Mr. Butz pointed out that even managers who base stock selection on ESG ratings could not foresee increased environmental risks at BP.
“ESG and SRI (research) agencies were not capable of properly recognizing the environmental risks of BP. That’s a fact,” he said. “In this case, most of the best-in-class products labeled ESG had BP in the portfolio (before the disaster), and we were no exception.” Pictet manages 127 billion Swiss francs ($114.6 billion), of which 7.5 billion francs are in sustainable strategies.
Portfolio managers who learn from the BP disaster won’t necessarily be able to avoid or underweight companies with environmental concerns. Instead, said Towers Watson’s Hunt, they will be able to respond faster if a company isn’t handling a disaster – environmental or otherwise – appropriately.
Towers Watson consultants have been interviewing managers in recent weeks about BP: “not that we know the answers (to questions being asked), but you get a lot of insight into how a manager thinks” through an issue, Ms. Hunt said. She said managers have learned four key things from the BP spill:
1. the importance of inherent sector risks
2. the potential of politics affecting how a company manages a disaster
3. media response will be much swifter and more international than ever before; and
4. companies must take responsibility for their suppliers and contractors publicly from the start of the disaster.Ms. Hunt drew a parallel to problems that clothing and shoe manufacturers have had regarding labor practices. After the first incident, analysts were better prepared to look for signs that the company was handling the crisis well, thereby allowing investors to minimize losses. Experts agree that the BP spill will force investors to take environmental risks more seriously. And some say that institutional investors can help themselves by lobbying for greater disclosure from companies on ESG-related risks and by urging corporations to move to remuneration structures that encourage long-term thinking. When talking with pension fund executives, “again and again people say to us that it is the asset manager’s responsibility to deal with those (ESG) risks,” FairPensions’ Mr. Exley said. “Maybe you don’t need to (monitor) all of those risks yourself … but you need to know that somewhere along the line, between you and the company, someone is” monitoring them. Managers do not believe the BP spill will cause a mass movement of institutional money into ESG-themed funds, which can exclude entire sectors, such as oil and gas or tobacco. “If you X-out certain sectors, you can go a long way to minimize your risks,” said Jeff Munroe, chief investment officer at Newton Investment Management in London. “But most investment endeavors have some (returns) built into them above the risk that they’re taking.” Pictet’s Butz added that there are – in addition to financial reasons – sustainable reasons to continue investing in sectors that carry ESG risks. “The oil industry will probably be around for another 30 years or more,” he said in an e-mail. “So, from a sustainable point of view, it makes sense to try and make sure that the best companies out there do this (inherently risky and dirty) job. Not investing in the oil sector (is like) sticking your head in the sand.”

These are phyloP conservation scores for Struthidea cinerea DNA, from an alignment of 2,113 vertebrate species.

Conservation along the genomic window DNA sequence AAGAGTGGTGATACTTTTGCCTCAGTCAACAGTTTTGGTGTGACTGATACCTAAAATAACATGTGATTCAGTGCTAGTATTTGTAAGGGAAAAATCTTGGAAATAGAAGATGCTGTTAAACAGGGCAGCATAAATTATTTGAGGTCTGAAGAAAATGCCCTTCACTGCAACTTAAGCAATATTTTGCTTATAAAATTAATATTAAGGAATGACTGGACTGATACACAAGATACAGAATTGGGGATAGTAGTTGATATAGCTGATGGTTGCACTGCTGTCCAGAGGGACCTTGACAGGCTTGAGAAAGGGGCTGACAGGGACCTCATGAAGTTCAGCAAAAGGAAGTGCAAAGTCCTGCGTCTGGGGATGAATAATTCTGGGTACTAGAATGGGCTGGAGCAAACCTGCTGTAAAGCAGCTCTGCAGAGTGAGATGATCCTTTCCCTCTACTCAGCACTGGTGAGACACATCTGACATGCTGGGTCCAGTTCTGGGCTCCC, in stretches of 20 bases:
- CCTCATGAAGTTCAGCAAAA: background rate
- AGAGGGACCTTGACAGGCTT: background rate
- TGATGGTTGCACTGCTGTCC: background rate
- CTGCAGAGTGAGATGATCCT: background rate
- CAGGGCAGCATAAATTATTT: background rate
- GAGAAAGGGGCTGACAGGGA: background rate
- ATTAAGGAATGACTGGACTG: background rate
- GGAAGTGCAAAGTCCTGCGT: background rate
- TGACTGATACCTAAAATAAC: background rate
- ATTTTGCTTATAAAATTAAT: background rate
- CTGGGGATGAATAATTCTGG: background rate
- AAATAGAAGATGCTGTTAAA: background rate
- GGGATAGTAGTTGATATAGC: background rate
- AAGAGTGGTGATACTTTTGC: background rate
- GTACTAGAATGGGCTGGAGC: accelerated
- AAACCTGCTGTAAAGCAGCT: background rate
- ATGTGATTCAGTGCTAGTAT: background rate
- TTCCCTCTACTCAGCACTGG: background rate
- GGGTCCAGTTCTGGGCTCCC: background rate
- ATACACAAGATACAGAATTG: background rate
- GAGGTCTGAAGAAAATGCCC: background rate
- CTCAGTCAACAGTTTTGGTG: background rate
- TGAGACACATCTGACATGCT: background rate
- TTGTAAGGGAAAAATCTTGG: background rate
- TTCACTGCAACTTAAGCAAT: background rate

Drew Carter is a reporter with: Pensions & Investments